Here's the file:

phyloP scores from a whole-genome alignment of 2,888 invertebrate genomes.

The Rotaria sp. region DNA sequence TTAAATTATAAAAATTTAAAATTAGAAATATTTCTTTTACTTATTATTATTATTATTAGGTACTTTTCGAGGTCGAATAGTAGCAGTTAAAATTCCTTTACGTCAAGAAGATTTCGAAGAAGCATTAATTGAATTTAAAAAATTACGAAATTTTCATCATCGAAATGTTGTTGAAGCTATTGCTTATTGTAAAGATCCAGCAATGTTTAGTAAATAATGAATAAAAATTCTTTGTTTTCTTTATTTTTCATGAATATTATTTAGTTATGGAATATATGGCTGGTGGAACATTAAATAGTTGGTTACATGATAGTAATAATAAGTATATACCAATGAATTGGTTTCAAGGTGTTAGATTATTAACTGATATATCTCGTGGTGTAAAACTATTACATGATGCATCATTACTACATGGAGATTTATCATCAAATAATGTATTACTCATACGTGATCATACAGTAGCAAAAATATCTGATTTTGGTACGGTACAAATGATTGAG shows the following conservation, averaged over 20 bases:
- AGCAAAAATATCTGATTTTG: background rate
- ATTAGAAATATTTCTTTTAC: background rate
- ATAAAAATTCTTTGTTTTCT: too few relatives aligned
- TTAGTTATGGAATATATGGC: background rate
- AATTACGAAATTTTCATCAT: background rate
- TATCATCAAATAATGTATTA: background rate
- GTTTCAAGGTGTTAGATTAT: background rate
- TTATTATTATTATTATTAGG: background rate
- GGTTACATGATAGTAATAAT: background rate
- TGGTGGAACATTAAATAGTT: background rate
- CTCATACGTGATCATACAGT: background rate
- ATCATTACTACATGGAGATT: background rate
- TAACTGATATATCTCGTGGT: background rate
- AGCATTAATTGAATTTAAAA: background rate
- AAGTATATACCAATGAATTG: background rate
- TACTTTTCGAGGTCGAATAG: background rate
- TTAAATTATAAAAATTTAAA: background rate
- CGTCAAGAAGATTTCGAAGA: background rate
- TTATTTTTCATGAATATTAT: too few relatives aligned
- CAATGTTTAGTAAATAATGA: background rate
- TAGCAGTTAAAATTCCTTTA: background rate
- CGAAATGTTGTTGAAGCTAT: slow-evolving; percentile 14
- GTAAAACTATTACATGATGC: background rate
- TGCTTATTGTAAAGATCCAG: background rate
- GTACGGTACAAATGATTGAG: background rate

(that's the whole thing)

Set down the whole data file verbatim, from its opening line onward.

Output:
phyloP scores from a whole-genome alignment of 2,888 invertebrate genomes.

The Rotaria sp. region DNA sequence TTAAATTATAAAAATTTAAAATTAGAAATATTTCTTTTACTTATTATTATTATTATTAGGTACTTTTCGAGGTCGAATAGTAGCAGTTAAAATTCCTTTACGTCAAGAAGATTTCGAAGAAGCATTAATTGAATTTAAAAAATTACGAAATTTTCATCATCGAAATGTTGTTGAAGCTATTGCTTATTGTAAAGATCCAGCAATGTTTAGTAAATAATGAATAAAAATTCTTTGTTTTCTTTATTTTTCATGAATATTATTTAGTTATGGAATATATGGCTGGTGGAACATTAAATAGTTGGTTACATGATAGTAATAATAAGTATATACCAATGAATTGGTTTCAAGGTGTTAGATTATTAACTGATATATCTCGTGGTGTAAAACTATTACATGATGCATCATTACTACATGGAGATTTATCATCAAATAATGTATTACTCATACGTGATCATACAGTAGCAAAAATATCTGATTTTGGTACGGTACAAATGATTGAG shows the following conservation, averaged over 20 bases:
- AGCAAAAATATCTGATTTTG: background rate
- ATTAGAAATATTTCTTTTAC: background rate
- ATAAAAATTCTTTGTTTTCT: too few relatives aligned
- TTAGTTATGGAATATATGGC: background rate
- AATTACGAAATTTTCATCAT: background rate
- TATCATCAAATAATGTATTA: background rate
- GTTTCAAGGTGTTAGATTAT: background rate
- TTATTATTATTATTATTAGG: background rate
- GGTTACATGATAGTAATAAT: background rate
- TGGTGGAACATTAAATAGTT: background rate
- CTCATACGTGATCATACAGT: background rate
- ATCATTACTACATGGAGATT: background rate
- TAACTGATATATCTCGTGGT: background rate
- AGCATTAATTGAATTTAAAA: background rate
- AAGTATATACCAATGAATTG: background rate
- TACTTTTCGAGGTCGAATAG: background rate
- TTAAATTATAAAAATTTAAA: background rate
- CGTCAAGAAGATTTCGAAGA: background rate
- TTATTTTTCATGAATATTAT: too few relatives aligned
- CAATGTTTAGTAAATAATGA: background rate
- TAGCAGTTAAAATTCCTTTA: background rate
- CGAAATGTTGTTGAAGCTAT: slow-evolving; percentile 14
- GTAAAACTATTACATGATGC: background rate
- TGCTTATTGTAAAGATCCAG: background rate
- GTACGGTACAAATGATTGAG: background rate